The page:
New Delhi: Former India ODI captain Ajay Jadeja feels that Ambati Rayudu's international debut will be an inspiration for all those "eternal hopefuls" who want to don the national colours.
"If I can remember, Rayudu started playing first-class cricket when I was playing for India. It took him 10 long years to finally make his senior international debut. This shows that in every aspect of life, one should never lose hope," Jadeja told PTI on the sidelines of a prize distribution ceremony of TERI.
"I don't think many people would have thought that Rayudu will manage to play for India although his talent was unquestionable. He played in ICL which was an unsanctioned league and then changed states.
"Once you have gone through all this, there is a tendency of selectors not to pick you. What went in Rayudu's favour was his experience at first-class level and a solid game that he possesses," 42-year-old Jadeja, who played 196 ODIs and 15 Tests for India, said.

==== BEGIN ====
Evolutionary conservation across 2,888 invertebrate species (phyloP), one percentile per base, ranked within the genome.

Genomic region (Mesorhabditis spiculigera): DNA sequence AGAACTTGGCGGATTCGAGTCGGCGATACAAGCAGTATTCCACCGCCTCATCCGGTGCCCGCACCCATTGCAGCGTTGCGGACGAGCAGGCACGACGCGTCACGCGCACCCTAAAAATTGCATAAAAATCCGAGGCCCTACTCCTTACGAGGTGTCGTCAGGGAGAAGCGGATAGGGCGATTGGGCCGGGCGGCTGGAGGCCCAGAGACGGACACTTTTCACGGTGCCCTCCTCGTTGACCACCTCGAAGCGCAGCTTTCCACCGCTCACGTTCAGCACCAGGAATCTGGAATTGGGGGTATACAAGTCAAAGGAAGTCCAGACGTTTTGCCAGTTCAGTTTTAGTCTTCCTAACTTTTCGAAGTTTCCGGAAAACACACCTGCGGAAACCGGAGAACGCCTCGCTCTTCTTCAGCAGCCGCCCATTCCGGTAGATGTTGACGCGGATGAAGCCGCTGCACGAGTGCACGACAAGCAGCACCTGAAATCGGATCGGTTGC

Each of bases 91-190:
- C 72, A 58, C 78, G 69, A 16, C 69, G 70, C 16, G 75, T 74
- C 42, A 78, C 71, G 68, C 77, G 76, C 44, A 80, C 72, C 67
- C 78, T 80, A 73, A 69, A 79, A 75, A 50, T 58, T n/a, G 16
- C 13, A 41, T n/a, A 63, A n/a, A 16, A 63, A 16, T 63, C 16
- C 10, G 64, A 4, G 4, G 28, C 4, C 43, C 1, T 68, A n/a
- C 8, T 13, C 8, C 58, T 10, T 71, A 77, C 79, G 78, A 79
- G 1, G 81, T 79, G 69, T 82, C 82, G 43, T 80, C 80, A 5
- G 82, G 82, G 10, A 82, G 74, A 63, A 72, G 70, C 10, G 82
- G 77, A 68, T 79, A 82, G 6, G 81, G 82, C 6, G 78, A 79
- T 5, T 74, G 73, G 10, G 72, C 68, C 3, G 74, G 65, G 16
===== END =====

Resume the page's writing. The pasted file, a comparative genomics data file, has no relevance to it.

Jadeja is also hopeful that Test specialist Cheteshwar Pujara will also prove his mettle in the shorter format.
"It's not for me or you to judge whether Pujara is in the scheme of things for the 2015 World Cup but he certainly has the game and the temperament. But most important thing is what selectors think about Pujara. He has shown at the domestic level that he can play the shorter version also. I don't see any reason why Pujara won't be successful in ODIs," he said.
Talking about Shikhar Dhawan, the stylish right-hander of 90's felt that the Delhi opener will only get better with time.
"Great players are those who improve and get better with passage of time. Shikhar has started off brilliantly and he will only improve as he works on his flaws. Even Sachin Tendulkar had flaws and he has continuously worked on them," Jadeja said.
On whether playing too many horizontal bat shots can cause him trouble, Jadeja said, "If he is a puller, it's good but if he is a compulsive puller, it's not good. Anything done out of choice is good but not out of compulsion."
Asked whether the likes of Mahendra Singh Dhoni and Virat Kohli have changed the definition of a finisher in ODI cricket, Jadeja, who himself was a fine finisher in his time, explained, "The basic grammar of finishing the game is still the same."
"Earlier, the game's pace was dictated by the 22 players but now it is about the rules which govern the game. You have two new balls, lesser number of fielders in the circle, mandatory Powerplay by 35th over. These things certainly have become a factor."
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